On Monday, BP CEO Bob Dudley declared that “we remain committed to doing business” in Libya and stressed that offshore operations in the region were still open and continuing. That morning, stories of tanks crushing unarmed protestors in Benghazi and massacres by (British-built) sniper rifles had been front page news. As Dudley spoke, reports emerged of airstrikes targeting demonstrations across the country.
Bob Dudley didn’t amend his earlier statement, nor was he asked to. Media article after media article cited the decision to evacuate “BP staff & families” – only the 40 expat staff of course, not BP’s Libyan employees. Some referred to the controversy over BP’s entry to Libya, and whether the company had lobbied for the Prisoner Transfer Agreement and Al-Megrahi’s release. But no-one questioned BP’s right or Dudley’s judgement in continuing offshore operations, in Libyan waters only miles from Gaddafi’s continued assault?
With Libya’s enormous oil reserves – the largest in Africa with most of the country still unprospected – ever so tempting, BP had been trying to break into Libya for years. The company lobbied hard, utilising the weight and levers of the British foreign energy policy machinery, despite knowing precisely what Gaddafi stood for. Barely a year before BP signed its deal, many protestors were murdered during February 2006 demonstrations in Benghazi.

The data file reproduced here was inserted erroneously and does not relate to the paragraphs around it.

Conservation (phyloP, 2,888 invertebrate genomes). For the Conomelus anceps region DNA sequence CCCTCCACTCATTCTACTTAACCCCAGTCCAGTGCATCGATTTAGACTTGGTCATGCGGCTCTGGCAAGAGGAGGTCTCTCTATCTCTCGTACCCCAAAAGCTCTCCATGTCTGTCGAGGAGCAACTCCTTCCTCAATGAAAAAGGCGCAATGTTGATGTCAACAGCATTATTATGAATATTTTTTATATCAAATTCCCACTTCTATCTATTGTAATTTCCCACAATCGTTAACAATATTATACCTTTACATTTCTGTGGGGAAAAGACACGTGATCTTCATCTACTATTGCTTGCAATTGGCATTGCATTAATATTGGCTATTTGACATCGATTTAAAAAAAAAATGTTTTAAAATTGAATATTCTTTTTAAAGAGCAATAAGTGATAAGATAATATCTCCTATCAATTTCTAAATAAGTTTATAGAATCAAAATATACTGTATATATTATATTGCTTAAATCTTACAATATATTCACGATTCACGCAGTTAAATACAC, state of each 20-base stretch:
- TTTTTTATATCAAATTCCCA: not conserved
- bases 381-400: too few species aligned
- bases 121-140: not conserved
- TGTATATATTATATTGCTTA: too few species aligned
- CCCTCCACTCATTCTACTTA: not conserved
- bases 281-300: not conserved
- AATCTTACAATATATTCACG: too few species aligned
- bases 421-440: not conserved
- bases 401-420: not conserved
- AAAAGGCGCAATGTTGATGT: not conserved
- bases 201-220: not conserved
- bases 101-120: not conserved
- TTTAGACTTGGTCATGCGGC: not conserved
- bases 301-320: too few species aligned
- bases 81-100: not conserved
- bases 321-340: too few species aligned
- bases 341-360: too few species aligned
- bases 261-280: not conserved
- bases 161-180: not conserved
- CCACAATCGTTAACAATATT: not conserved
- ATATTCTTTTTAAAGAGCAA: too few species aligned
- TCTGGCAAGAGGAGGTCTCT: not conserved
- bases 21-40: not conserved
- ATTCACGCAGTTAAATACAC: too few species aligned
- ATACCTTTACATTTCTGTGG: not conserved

Success arrived in May 2007, with then-newly appointed BP CEO Tony Hayward and Libya National Oil Company Chairman Shokri Ghanem signed the documents in Libya’s coastal town of Sirt. PM Tony Blair flew in to witness the event and Hayward describing his delight that “Our agreement is the start of an enduring, long-term and mutually beneficial partnership with Libya.“
BP had reason to be excited, and to pay the $350 million signature bonus towards new tanks and new rifles, or to be squirreled away in a hidden bank account. In the company’s words, the contract represented “The single largest exploration commitment in BP’s 100-year history and the single biggest award of exploration acreage by Libya to an international energy company in modern times.” The 54,000 square kilometres of acreage awarded to the company were four times the total of all other projects combined. The offshore Sirt basin block alone covers an area larger than Belgium. The terms of the Production Sharing Agreement signed were also more generous than those previously gained by US company Oxy and Austrian OMV.
Such a vast area in a resource-heavy area was likely to deliver, with estimates that BP would eventually spend more than $20 billion on exploration and extraction infrastructure. The offshore “seismic acquisition” – firing of high-intensity air guns into the ocean – begun in September 2008 alone was described as “one of the largest and most ambitious such projects ever embarked upon by our industry anywhere globally.”